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In mathematics, an **identity function**, also called an **identity relation**, **identity map** or **identity transformation**, is a function that always returns the same value that was used as its argument. That is, for f being identity, the equality *f*(*X*) = *X* holds for all X.

Formally, if *M* is a set, the identity function *f* on *M* is defined to be that function with domain and codomain *M* which satisfies

*f*(*X*) =*X*for all elements*X*in*M*.^{[1]}

In other words, the function value *f*(*X*) in *M* (that is, the codomain) is always the same input element *X* of *M* (now considered as the domain). The identity function on M is clearly an injective function as well as a surjective function, so it is bijective.^{[2]}

The identity function *f* on *M* is often denoted by id_{M}.

In set theory, where a function is defined as a particular kind of binary relation, the identity function is given by the identity relation, or *diagonal* of *M*.^{[3]}

If *f* : *M* → *N* is any function, then we have *f* ∘ id_{M} = *f* = id_{N} ∘ *f* (where "∘" denotes function composition). In particular, id_{M} is the identity element of the monoid of all functions from *M* to *M* (under function composition).

Since the identity element of a monoid is unique,^{[4]} one can alternately define the identity function on *M* to be this identity element. Such a definition generalizes to the concept of an identity morphism in category theory, where the endomorphisms of *M* need not be functions.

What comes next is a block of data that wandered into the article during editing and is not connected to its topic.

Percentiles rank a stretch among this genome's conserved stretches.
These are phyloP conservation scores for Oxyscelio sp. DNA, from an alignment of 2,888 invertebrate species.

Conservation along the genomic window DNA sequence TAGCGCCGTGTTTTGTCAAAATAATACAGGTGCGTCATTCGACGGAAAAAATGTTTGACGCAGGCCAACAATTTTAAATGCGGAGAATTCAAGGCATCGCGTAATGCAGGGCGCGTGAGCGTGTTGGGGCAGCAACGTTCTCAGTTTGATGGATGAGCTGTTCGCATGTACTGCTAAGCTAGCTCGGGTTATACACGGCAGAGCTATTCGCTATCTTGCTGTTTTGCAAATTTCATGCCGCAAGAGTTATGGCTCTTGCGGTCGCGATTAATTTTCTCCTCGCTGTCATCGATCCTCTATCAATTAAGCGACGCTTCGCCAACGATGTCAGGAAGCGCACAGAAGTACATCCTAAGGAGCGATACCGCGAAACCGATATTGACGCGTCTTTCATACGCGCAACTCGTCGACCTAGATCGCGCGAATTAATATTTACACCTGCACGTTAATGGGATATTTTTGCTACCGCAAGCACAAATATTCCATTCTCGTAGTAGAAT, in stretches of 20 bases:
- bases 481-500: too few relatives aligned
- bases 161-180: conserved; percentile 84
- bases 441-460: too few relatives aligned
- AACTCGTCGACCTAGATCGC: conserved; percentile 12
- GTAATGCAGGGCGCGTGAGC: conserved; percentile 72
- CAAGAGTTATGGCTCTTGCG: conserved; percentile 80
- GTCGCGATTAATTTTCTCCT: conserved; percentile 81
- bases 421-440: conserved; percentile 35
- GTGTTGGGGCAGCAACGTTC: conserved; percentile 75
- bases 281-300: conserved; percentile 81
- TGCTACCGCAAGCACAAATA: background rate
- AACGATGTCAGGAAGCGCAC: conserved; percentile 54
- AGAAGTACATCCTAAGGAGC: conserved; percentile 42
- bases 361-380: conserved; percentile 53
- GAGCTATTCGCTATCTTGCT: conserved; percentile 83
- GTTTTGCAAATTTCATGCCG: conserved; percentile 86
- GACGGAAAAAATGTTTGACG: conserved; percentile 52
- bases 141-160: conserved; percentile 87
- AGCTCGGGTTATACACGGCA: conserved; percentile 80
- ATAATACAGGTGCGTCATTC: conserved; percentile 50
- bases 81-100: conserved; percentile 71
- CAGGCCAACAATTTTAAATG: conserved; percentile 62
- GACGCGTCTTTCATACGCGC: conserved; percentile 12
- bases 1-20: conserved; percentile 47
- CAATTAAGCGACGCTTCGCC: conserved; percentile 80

- The identity function is a linear operator when applied to vector spaces.
^{[5]} - In an n-dimensional vector space the identity function is represented by the identity matrix
*I*_{n}, regardless of the basis chosen for the space.^{[6]} - The identity function on the positive integers is a completely multiplicative function (essentially multiplication by 1), considered in number theory.
^{[7]} - In a metric space the identity function is trivially an isometry. An object without any symmetry has as its symmetry group the trivial group containing only this isometry (symmetry type C
_{1}).^{[8]} - In a topological space, the identity function is always continuous.
^{[9]} - The identity function is idempotent.
^{[10]}

**^**Knapp, Anthony W. (2006),*Basic algebra*, Springer, ISBN 978-0-8176-3248-9**^**Mapa, Sadhan Kumar (7 April 2014).*Higher Algebra Abstract and Linear*(11th ed.). Sarat Book House. p. 36. ISBN 978-93-80663-24-1.**^***Proceedings of Symposia in Pure Mathematics*. American Mathematical Society. 1974. p. 92. ISBN 978-0-8218-1425-3....then the diagonal set determined by M is the identity relation...

**^**Rosales, J. C.; García-Sánchez, P. A. (1999).*Finitely Generated Commutative Monoids*. Nova Publishers. p. 1. ISBN 978-1-56072-670-8.The element 0 is usually referred to as the identity element and if it exists, it is unique

**^**Anton, Howard (2005),*Elementary Linear Algebra (Applications Version)*(9th ed.), Wiley International**^**T. S. Shores (2007).*Applied Linear Algebra and Matrix Analysis*. Undergraduate Texts in Mathematics. Springer. ISBN 978-038-733-195-9.**^**D. Marshall; E. Odell; M. Starbird (2007).*Number Theory through Inquiry*. Mathematical Association of America Textbooks. Mathematical Assn of Amer. ISBN 978-0883857519.**^**James W. Anderson,*Hyperbolic Geometry*, Springer 2005, ISBN 1-85233-934-9**^**Conover, Robert A. (2014-05-21).*A First Course in Topology: An Introduction to Mathematical Thinking*. Courier Corporation. p. 65. ISBN 978-0-486-78001-6.**^**Conferences, University of Michigan Engineering Summer (1968).*Foundations of Information Systems Engineering*.we see that an identity element of a semigroup is idempotent.